In 1986, Murdoch introduced electronic production processes to his newspapers in Australia, Britain and the United States. This is more on newspaper production side not on journalism side. But Newspaper firms get used to fire people and cut cost theory of business management.
1988
On January 29, 1988, USA Today published the largest edition in its history, a 78-page weekend edition featuring a section previewing Super Bowl XXII; the edition included 44.38 pages of advertising and sold 2,114,055 copies, setting a single-day circulation record for an American newspaper (a record that the paper would beat nearly nine months later on September 2, when its Labor Day weekend edition sold 2,257,734 copies).
1989
Sky News launches in Europe,
1990
Adobe releases Photoshop one of the most important tools in era of Papparazi.
1991
Gulf War catapaults cable news into mainstream
1994
Yahoo launches its web portal - a catalogue of links. Alongwith subgroup of news.
1994
O. J. Simpson trial begins
1995
Craiglist.com is launched as a website for classifieds.
1995
Drudge Report was launched as a gossip site on Hollywood and Washington. Andrew Brietbart assisted Matt Drudge the founder. Brietbart also launched his own site which gained notoreity during 2016 election.
1996
Fox News launches in US using conservative bias and slick reporting to gain viewership.
1997
Google's initial launch.
1997
Lady Diana is killed in an accident, allegedly trying to avoid papparazi. Lady Diana was the world's most photographed woman by that time and hounded by the papparazi.
2001
Yahoo News launches most emailed page of the day. Usually news item shared on the internet. This increases reach of the publishers.
2002
Google launches Google News
2003
Facebook is launched restricted to Harvard alum.
2003
LA Times photographer manipulates war images to improve composition
2005
Youtube is created sold an year later to Google.
2005
Celebrity gossip news site TMZ is launched.
2006
Twitter is launched.
2006
Facebook goes global
2007
Kim Kardashian sex tape hits the internet. The Kardashians use this to construct an entertainment business around this. The show itself dovetails with tabloid demand leading to wider coverage in the news media. The difference between the "reality TV" and Kardashians is the amount of coverage it takes up on journalism time. There is often interest in happenings of Big Brother and Survivor but these items do not get covered in news. Kardashian show uses "news" as a tool of their entertainment show.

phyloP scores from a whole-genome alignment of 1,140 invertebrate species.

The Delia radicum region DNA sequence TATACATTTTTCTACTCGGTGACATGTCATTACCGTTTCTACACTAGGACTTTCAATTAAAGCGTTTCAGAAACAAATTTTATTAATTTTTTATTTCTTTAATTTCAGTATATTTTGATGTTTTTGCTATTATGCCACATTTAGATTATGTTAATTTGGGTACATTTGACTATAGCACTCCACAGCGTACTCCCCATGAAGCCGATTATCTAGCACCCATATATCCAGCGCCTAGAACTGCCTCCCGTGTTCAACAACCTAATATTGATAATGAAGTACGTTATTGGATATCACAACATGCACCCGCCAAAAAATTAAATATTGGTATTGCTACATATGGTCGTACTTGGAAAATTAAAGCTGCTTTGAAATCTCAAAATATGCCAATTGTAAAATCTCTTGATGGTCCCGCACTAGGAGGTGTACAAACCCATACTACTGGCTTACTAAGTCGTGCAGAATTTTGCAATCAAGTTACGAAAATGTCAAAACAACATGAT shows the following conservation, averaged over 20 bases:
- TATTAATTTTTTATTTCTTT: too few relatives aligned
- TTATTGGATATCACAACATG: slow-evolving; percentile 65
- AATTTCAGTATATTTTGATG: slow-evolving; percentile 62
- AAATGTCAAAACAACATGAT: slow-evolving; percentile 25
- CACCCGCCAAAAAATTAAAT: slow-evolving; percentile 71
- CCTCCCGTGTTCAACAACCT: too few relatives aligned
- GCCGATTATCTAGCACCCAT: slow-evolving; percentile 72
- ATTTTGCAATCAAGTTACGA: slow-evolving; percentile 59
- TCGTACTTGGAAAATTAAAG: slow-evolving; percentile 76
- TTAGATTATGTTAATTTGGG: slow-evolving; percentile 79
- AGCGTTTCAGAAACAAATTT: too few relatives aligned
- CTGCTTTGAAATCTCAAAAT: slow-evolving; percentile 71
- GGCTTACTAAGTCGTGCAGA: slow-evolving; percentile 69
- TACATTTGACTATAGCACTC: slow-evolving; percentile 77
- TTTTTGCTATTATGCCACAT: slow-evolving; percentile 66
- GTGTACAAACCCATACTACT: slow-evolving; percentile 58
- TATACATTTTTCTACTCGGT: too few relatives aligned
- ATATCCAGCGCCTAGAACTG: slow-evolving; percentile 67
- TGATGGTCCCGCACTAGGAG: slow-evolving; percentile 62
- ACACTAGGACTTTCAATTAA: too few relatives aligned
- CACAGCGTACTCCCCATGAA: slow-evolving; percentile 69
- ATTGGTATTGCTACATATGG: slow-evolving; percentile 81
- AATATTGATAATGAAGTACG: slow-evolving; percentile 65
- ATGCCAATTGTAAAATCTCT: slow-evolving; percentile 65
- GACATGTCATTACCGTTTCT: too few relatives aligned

2009
Christian Science Monitor stops paper edition
2010
Twitter starts setting records for no. of tweets during events. For example, a record was set during the 2010 FIFA World Cup when fans wrote 2,940 tweets per second in the thirty-second period after Japan scored against Cameroon on June 14.
2010
On July 19, 2010, Shirley Sherrod was forced to resign from her position as Georgia State Director of Rural Development for the United States Department of Agriculture after blogger Andrew Breitbart posted a selectively-edited video of Sherrod's address to a March 2010 NAACP event onto his website. Reacting to these video excerpts, the NAACP condemned her remarks and U.S. government officials called on her to resign. However, upon review of the complete unedited video in full context, the NAACP, White House officials, and Tom Vilsack, the United States Secretary of Agriculture, apologised for the firing, and Sherrod was offered a new position with the USDA.
2011
News International phone-hacking scandal is a controversy involving the defunct News of the World and other British newspapers published by News International, a subsidiary of News Corporation. Employees of the newspaper were accused of engaging in phone hacking, police bribery and exercising improper influence in the pursuit of stories
2015
Periscope is launched for video sharing by twitter.
2016
The lack of proper debate and malicious campaigning attributed to fake news. Facebook, Fox News contributed to spreading of these fake news stories. President Obama said "If I was only watching Fox News even I would not vote for me."

Using inputs from Mark Grabowski Slideshare presentation, Wikipedia and Google for dates.
Book: The Advertising Age Encyclopedia of Advertising By John McDonough, Karen Egolf

Note:
As an investor, I find learning the history of any industry is very crucial. You never know what you will get to know. When I started out I was dumbfounded by one analyst who seemed to know so much history about oil and petroleum. I was pointed to a book called "The Prize", then there was Chaos which told about the development of Chaos Theory. As investors, we understand how business model changed how entrepreneurs made the decisions they did. So when we want to develop a business model for Journalism, we should know what transpired.